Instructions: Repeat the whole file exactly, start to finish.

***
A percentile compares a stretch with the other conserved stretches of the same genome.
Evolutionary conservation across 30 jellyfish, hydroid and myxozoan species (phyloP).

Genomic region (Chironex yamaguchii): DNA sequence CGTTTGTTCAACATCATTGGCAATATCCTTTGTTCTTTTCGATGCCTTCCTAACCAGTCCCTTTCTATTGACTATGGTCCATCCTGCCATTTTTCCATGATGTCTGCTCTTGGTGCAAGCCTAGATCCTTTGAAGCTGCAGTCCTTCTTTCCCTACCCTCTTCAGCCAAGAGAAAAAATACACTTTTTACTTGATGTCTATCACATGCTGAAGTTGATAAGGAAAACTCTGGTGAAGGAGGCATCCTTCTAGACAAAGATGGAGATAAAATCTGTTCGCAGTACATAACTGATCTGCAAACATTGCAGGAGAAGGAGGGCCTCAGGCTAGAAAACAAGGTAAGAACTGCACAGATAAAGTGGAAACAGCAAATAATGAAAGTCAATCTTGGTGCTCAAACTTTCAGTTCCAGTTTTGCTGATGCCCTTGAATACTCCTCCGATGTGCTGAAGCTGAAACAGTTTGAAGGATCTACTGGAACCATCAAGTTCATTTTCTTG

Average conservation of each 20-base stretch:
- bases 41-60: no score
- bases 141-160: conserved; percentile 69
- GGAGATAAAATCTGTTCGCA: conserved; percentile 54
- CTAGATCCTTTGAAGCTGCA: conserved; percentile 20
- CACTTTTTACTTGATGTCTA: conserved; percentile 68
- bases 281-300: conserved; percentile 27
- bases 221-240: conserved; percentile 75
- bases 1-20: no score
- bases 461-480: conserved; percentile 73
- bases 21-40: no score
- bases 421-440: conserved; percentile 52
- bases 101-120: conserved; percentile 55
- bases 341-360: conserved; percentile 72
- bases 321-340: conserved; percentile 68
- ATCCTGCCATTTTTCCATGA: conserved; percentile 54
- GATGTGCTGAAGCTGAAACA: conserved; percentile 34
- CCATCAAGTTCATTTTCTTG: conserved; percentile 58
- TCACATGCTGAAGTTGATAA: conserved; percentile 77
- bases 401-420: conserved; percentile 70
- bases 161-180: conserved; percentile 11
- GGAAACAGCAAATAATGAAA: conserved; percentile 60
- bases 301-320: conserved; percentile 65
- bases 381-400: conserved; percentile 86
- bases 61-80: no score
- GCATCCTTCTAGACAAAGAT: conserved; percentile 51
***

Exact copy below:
A percentile compares a stretch with the other conserved stretches of the same genome.
Evolutionary conservation across 30 jellyfish, hydroid and myxozoan species (phyloP).

Genomic region (Chironex yamaguchii): DNA sequence CGTTTGTTCAACATCATTGGCAATATCCTTTGTTCTTTTCGATGCCTTCCTAACCAGTCCCTTTCTATTGACTATGGTCCATCCTGCCATTTTTCCATGATGTCTGCTCTTGGTGCAAGCCTAGATCCTTTGAAGCTGCAGTCCTTCTTTCCCTACCCTCTTCAGCCAAGAGAAAAAATACACTTTTTACTTGATGTCTATCACATGCTGAAGTTGATAAGGAAAACTCTGGTGAAGGAGGCATCCTTCTAGACAAAGATGGAGATAAAATCTGTTCGCAGTACATAACTGATCTGCAAACATTGCAGGAGAAGGAGGGCCTCAGGCTAGAAAACAAGGTAAGAACTGCACAGATAAAGTGGAAACAGCAAATAATGAAAGTCAATCTTGGTGCTCAAACTTTCAGTTCCAGTTTTGCTGATGCCCTTGAATACTCCTCCGATGTGCTGAAGCTGAAACAGTTTGAAGGATCTACTGGAACCATCAAGTTCATTTTCTTG

Average conservation of each 20-base stretch:
- bases 41-60: no score
- bases 141-160: conserved; percentile 69
- GGAGATAAAATCTGTTCGCA: conserved; percentile 54
- CTAGATCCTTTGAAGCTGCA: conserved; percentile 20
- CACTTTTTACTTGATGTCTA: conserved; percentile 68
- bases 281-300: conserved; percentile 27
- bases 221-240: conserved; percentile 75
- bases 1-20: no score
- bases 461-480: conserved; percentile 73
- bases 21-40: no score
- bases 421-440: conserved; percentile 52
- bases 101-120: conserved; percentile 55
- bases 341-360: conserved; percentile 72
- bases 321-340: conserved; percentile 68
- ATCCTGCCATTTTTCCATGA: conserved; percentile 54
- GATGTGCTGAAGCTGAAACA: conserved; percentile 34
- CCATCAAGTTCATTTTCTTG: conserved; percentile 58
- TCACATGCTGAAGTTGATAA: conserved; percentile 77
- bases 401-420: conserved; percentile 70
- bases 161-180: conserved; percentile 11
- GGAAACAGCAAATAATGAAA: conserved; percentile 60
- bases 301-320: conserved; percentile 65
- bases 381-400: conserved; percentile 86
- bases 61-80: no score
- GCATCCTTCTAGACAAAGAT: conserved; percentile 51